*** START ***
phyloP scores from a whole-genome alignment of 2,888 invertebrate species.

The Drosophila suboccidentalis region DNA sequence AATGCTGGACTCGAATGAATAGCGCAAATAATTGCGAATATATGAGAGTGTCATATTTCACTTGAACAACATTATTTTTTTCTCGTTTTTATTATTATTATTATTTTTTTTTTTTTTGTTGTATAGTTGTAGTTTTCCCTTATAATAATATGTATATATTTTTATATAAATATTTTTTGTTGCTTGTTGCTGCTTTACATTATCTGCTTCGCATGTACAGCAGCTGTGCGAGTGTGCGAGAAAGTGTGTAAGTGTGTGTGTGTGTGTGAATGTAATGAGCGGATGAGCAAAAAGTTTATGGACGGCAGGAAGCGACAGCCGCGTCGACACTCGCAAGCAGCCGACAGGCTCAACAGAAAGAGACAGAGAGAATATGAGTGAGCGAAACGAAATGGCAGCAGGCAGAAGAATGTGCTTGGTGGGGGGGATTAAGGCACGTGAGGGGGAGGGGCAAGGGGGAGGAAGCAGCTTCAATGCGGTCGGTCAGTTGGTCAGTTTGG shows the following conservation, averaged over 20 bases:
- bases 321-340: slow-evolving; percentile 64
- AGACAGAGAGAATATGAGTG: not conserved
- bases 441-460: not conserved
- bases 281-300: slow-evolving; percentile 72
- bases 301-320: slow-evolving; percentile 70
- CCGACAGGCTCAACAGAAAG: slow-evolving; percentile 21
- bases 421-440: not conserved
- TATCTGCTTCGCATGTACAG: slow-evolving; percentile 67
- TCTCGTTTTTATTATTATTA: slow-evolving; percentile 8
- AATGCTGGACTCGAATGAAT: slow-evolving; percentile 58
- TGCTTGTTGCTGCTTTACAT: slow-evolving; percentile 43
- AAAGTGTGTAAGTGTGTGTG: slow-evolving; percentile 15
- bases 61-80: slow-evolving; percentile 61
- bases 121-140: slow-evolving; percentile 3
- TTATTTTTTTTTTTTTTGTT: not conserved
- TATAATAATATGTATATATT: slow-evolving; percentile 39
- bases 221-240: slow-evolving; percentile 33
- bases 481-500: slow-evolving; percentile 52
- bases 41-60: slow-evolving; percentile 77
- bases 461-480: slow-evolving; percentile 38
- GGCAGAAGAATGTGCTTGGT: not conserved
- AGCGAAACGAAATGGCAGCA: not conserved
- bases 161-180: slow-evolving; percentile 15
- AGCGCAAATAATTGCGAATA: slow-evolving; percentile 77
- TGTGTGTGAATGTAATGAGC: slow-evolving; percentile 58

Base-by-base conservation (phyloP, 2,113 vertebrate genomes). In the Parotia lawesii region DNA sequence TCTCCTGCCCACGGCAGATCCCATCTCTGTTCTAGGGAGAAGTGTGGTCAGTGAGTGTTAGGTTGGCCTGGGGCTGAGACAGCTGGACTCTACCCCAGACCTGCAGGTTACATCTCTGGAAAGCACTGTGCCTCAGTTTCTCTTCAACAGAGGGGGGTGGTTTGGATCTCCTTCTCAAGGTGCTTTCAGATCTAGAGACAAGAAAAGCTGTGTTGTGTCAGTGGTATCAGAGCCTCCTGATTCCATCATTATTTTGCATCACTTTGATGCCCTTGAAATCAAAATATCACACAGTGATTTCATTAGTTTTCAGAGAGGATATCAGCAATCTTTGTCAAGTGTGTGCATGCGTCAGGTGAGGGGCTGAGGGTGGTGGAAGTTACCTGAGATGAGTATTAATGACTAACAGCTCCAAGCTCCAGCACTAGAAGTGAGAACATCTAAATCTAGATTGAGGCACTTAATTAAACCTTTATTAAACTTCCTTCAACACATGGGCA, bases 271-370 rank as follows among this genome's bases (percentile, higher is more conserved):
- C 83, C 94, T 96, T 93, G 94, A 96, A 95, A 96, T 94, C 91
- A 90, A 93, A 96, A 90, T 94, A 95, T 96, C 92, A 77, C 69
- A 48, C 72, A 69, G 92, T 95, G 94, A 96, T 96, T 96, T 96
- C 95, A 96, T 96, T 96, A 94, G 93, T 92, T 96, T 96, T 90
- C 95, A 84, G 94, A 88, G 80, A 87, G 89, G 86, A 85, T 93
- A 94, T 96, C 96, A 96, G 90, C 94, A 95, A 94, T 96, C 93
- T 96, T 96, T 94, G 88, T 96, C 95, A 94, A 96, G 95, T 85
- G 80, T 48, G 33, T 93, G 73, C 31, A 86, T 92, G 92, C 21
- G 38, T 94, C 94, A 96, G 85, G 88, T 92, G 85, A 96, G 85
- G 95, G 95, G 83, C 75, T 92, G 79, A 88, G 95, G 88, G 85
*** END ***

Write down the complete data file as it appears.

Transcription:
phyloP scores from a whole-genome alignment of 2,888 invertebrate species.

The Drosophila suboccidentalis region DNA sequence AATGCTGGACTCGAATGAATAGCGCAAATAATTGCGAATATATGAGAGTGTCATATTTCACTTGAACAACATTATTTTTTTCTCGTTTTTATTATTATTATTATTTTTTTTTTTTTTGTTGTATAGTTGTAGTTTTCCCTTATAATAATATGTATATATTTTTATATAAATATTTTTTGTTGCTTGTTGCTGCTTTACATTATCTGCTTCGCATGTACAGCAGCTGTGCGAGTGTGCGAGAAAGTGTGTAAGTGTGTGTGTGTGTGTGAATGTAATGAGCGGATGAGCAAAAAGTTTATGGACGGCAGGAAGCGACAGCCGCGTCGACACTCGCAAGCAGCCGACAGGCTCAACAGAAAGAGACAGAGAGAATATGAGTGAGCGAAACGAAATGGCAGCAGGCAGAAGAATGTGCTTGGTGGGGGGGATTAAGGCACGTGAGGGGGAGGGGCAAGGGGGAGGAAGCAGCTTCAATGCGGTCGGTCAGTTGGTCAGTTTGG shows the following conservation, averaged over 20 bases:
- bases 321-340: slow-evolving; percentile 64
- AGACAGAGAGAATATGAGTG: not conserved
- bases 441-460: not conserved
- bases 281-300: slow-evolving; percentile 72
- bases 301-320: slow-evolving; percentile 70
- CCGACAGGCTCAACAGAAAG: slow-evolving; percentile 21
- bases 421-440: not conserved
- TATCTGCTTCGCATGTACAG: slow-evolving; percentile 67
- TCTCGTTTTTATTATTATTA: slow-evolving; percentile 8
- AATGCTGGACTCGAATGAAT: slow-evolving; percentile 58
- TGCTTGTTGCTGCTTTACAT: slow-evolving; percentile 43
- AAAGTGTGTAAGTGTGTGTG: slow-evolving; percentile 15
- bases 61-80: slow-evolving; percentile 61
- bases 121-140: slow-evolving; percentile 3
- TTATTTTTTTTTTTTTTGTT: not conserved
- TATAATAATATGTATATATT: slow-evolving; percentile 39
- bases 221-240: slow-evolving; percentile 33
- bases 481-500: slow-evolving; percentile 52
- bases 41-60: slow-evolving; percentile 77
- bases 461-480: slow-evolving; percentile 38
- GGCAGAAGAATGTGCTTGGT: not conserved
- AGCGAAACGAAATGGCAGCA: not conserved
- bases 161-180: slow-evolving; percentile 15
- AGCGCAAATAATTGCGAATA: slow-evolving; percentile 77
- TGTGTGTGAATGTAATGAGC: slow-evolving; percentile 58

Base-by-base conservation (phyloP, 2,113 vertebrate genomes). In the Parotia lawesii region DNA sequence TCTCCTGCCCACGGCAGATCCCATCTCTGTTCTAGGGAGAAGTGTGGTCAGTGAGTGTTAGGTTGGCCTGGGGCTGAGACAGCTGGACTCTACCCCAGACCTGCAGGTTACATCTCTGGAAAGCACTGTGCCTCAGTTTCTCTTCAACAGAGGGGGGTGGTTTGGATCTCCTTCTCAAGGTGCTTTCAGATCTAGAGACAAGAAAAGCTGTGTTGTGTCAGTGGTATCAGAGCCTCCTGATTCCATCATTATTTTGCATCACTTTGATGCCCTTGAAATCAAAATATCACACAGTGATTTCATTAGTTTTCAGAGAGGATATCAGCAATCTTTGTCAAGTGTGTGCATGCGTCAGGTGAGGGGCTGAGGGTGGTGGAAGTTACCTGAGATGAGTATTAATGACTAACAGCTCCAAGCTCCAGCACTAGAAGTGAGAACATCTAAATCTAGATTGAGGCACTTAATTAAACCTTTATTAAACTTCCTTCAACACATGGGCA, bases 271-370 rank as follows among this genome's bases (percentile, higher is more conserved):
- C 83, C 94, T 96, T 93, G 94, A 96, A 95, A 96, T 94, C 91
- A 90, A 93, A 96, A 90, T 94, A 95, T 96, C 92, A 77, C 69
- A 48, C 72, A 69, G 92, T 95, G 94, A 96, T 96, T 96, T 96
- C 95, A 96, T 96, T 96, A 94, G 93, T 92, T 96, T 96, T 90
- C 95, A 84, G 94, A 88, G 80, A 87, G 89, G 86, A 85, T 93
- A 94, T 96, C 96, A 96, G 90, C 94, A 95, A 94, T 96, C 93
- T 96, T 96, T 94, G 88, T 96, C 95, A 94, A 96, G 95, T 85
- G 80, T 48, G 33, T 93, G 73, C 31, A 86, T 92, G 92, C 21
- G 38, T 94, C 94, A 96, G 85, G 88, T 92, G 85, A 96, G 85
- G 95, G 95, G 83, C 75, T 92, G 79, A 88, G 95, G 88, G 85